Many of the reported series on blood loss are based on a single surgeon or a single institution, and broad extrapolations are not always applicable to the general urological community. Even in the most experienced hands, blood loss can be high. In those cases, two or three units of autologous blood are not sufficient and allogeneic transfusion will be necessary. In the near future, at least for urological oncology surgery, auto-logous transfusion will no longer be necessary.
In acute normovolemic hemodilution (ANH) blood is removed immediately before surgery and replaced by colloids or crystalloids. Although the patient's hematocrit is lowered, more colloids and crystalloids and smaller amounts of red blood cells are lost during the surgery.54 This method represents a cost-effective alternative to predonation of autologous blood.55 When acute normovolemic hemodilution is used, the blood never leaves the operating room, thereby completely eliminating potential clerical error; it is effective, simple and convenient. It is the only transfusion technique that provides fresh, whole blood for immediate use in the operating room. It probably is the most frequently underused form of auto-logous transfusion because it is perceived by some urologists as a technique that prolongs operating time, requiring additional personnel and costly monitoring.56 During the initial stage of RRP, there is no significant blood loss, especially if the patient is first undergoing pelvic lymphadenectomy. This gives the anesthesiologist the time to complete hemodilution after induction of anesthesia. Atallah etal. documented that hemodilution could be performed in awake or anesthetized patients without jeopardizing hemodynamic stability.57 In a study by Monk et al. the authors found that the central venous pressure remained normal throughout the hemodilu-tion.55 There was no perioperative cardiovascular morbidity. ANH was well tolerated even in elderly patients. The duration of hospital stay was shortened. ANH offers extra convenience for patients, as they do not need to come to the hospital for autologous predonation.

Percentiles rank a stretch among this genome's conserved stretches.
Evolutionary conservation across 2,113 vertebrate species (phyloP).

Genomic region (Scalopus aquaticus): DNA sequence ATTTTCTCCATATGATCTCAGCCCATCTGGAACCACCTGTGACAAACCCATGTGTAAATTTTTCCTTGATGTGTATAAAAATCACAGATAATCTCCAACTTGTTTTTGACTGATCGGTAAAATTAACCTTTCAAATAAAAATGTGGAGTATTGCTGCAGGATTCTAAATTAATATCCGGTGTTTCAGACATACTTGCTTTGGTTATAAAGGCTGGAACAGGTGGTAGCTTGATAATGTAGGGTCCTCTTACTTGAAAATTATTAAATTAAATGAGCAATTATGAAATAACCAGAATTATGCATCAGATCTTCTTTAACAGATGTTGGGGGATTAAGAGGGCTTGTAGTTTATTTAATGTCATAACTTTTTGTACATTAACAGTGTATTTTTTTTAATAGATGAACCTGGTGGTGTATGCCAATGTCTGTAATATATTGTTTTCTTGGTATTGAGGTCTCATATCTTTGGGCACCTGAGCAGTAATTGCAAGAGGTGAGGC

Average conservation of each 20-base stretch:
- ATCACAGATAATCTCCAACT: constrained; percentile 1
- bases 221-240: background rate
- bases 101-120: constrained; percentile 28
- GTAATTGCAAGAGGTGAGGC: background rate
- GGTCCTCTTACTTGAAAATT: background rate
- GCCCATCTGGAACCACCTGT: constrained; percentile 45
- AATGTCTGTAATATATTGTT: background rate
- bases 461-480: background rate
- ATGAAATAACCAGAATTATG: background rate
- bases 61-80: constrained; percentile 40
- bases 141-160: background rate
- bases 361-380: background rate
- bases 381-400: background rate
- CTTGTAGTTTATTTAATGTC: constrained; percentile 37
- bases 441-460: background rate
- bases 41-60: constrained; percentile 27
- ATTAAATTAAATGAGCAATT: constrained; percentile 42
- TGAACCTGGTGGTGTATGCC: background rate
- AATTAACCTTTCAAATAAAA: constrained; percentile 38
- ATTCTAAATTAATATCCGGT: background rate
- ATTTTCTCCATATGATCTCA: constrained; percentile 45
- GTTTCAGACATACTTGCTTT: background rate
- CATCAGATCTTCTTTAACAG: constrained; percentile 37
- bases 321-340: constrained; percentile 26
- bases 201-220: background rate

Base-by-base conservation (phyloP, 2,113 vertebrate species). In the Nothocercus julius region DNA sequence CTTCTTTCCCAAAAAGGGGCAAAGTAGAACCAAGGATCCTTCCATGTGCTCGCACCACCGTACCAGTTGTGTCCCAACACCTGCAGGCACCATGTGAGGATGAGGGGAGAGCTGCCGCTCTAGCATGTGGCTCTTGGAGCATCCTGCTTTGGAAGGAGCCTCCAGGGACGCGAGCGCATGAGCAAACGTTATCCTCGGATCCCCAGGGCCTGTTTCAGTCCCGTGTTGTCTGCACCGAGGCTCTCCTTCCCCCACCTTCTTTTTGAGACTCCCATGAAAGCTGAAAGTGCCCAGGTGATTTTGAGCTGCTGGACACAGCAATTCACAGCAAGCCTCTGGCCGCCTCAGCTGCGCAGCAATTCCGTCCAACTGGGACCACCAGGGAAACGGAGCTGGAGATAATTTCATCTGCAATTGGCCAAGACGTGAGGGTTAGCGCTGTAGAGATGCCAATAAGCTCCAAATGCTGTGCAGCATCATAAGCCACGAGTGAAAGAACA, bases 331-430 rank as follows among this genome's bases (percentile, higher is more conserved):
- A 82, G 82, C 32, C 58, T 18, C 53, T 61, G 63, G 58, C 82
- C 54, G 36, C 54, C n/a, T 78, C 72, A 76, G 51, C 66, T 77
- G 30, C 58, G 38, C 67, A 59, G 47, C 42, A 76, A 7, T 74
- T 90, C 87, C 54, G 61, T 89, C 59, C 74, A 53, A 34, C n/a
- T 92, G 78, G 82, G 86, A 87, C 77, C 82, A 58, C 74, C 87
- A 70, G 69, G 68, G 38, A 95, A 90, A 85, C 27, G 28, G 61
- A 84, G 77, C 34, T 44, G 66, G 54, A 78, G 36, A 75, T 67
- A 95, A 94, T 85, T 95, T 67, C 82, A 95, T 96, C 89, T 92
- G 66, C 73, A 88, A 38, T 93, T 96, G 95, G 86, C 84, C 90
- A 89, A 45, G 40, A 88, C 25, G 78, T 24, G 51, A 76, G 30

Cell savers have been used in surgical procedures since 1970. In cell saver the blood salvaged during surgery is passed through a filtration and centrifuge system, which separates functional red blood cells, which are then reinfused into the patient. Until recently, this technique has been avoided in oncological surgery for fear of reinfusing malignant cells. Many reports indicate that reinfusion with cell saver is safe and does not lead to increased rate of malignancy.58'59 Recently introduced leukocyte depletion filters eliminate residual malignant cells together with leukocyte-associated infectious viruses.60
Blood can be collected even postoperatively. Significant bleeding postoperatively is rare, especially bleeding requiring transfusion. A small hematoma can be treated expectantly. A larger one could cause some anatomic deformity in the anastomotic area between bladder and urethra, and should be explored as in any other surgery. Hedican and Walsh reported on seven patients with delayed postoperative bleeding in their series of 1350 patients.61 Four were treated surgically and did well. The remaining three were treated conservatively by draining their pelvic hematoma through urethral anastomosis; all three developed bladder neck contracture and urinary incontinence persisted in two patients.